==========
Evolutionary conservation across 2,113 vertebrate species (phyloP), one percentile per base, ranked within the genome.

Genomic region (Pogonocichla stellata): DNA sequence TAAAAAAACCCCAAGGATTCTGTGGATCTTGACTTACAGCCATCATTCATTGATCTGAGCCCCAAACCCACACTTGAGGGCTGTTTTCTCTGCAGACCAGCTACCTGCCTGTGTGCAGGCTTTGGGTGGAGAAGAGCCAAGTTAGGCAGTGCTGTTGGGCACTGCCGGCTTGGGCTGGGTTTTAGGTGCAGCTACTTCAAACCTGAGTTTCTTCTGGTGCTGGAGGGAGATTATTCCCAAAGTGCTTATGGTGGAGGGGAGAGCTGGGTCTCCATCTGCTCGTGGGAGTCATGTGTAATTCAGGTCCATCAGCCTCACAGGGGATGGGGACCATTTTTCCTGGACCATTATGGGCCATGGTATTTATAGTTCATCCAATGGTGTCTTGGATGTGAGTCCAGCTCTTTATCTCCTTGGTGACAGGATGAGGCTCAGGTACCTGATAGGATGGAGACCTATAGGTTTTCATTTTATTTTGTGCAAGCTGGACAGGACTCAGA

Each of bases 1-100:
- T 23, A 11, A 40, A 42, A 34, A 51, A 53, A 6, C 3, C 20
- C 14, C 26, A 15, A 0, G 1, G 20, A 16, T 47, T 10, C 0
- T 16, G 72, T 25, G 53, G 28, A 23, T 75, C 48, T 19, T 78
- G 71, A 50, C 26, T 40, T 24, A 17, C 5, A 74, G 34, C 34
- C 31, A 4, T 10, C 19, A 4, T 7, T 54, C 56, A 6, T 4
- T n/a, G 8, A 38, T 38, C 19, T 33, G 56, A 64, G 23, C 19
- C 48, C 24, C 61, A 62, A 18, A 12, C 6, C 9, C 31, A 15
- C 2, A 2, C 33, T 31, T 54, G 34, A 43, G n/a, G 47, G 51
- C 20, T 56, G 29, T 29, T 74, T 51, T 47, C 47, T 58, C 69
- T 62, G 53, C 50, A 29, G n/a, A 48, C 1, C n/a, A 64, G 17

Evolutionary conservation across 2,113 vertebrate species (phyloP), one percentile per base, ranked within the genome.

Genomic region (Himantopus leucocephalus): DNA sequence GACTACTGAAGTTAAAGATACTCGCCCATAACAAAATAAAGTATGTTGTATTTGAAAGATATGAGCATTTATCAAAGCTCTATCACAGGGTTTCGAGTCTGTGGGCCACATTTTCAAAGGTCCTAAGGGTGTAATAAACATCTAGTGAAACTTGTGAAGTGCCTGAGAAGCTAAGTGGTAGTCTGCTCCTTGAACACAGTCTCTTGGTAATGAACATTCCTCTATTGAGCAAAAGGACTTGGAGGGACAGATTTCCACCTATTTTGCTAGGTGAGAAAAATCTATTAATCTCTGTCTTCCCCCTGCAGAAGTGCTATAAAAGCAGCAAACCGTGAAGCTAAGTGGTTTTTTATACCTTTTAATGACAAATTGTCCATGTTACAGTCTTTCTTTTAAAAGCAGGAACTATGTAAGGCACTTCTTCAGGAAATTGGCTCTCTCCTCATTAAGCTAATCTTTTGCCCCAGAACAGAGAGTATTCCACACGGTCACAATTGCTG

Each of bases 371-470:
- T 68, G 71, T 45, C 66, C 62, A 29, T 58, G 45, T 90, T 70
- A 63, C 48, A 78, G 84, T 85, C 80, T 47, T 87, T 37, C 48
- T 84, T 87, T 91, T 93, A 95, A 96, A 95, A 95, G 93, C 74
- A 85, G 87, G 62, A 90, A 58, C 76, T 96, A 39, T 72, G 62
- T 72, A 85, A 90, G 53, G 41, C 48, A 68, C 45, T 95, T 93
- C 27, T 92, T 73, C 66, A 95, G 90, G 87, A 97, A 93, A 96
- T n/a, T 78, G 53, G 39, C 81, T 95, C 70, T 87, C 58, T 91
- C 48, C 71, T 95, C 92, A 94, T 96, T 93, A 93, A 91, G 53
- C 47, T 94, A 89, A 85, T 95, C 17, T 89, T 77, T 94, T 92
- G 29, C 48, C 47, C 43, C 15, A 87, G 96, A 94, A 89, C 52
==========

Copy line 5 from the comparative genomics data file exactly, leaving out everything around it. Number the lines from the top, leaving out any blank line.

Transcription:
- C 14, C 26, A 15, A 0, G 1, G 20, A 16, T 47, T 10, C 0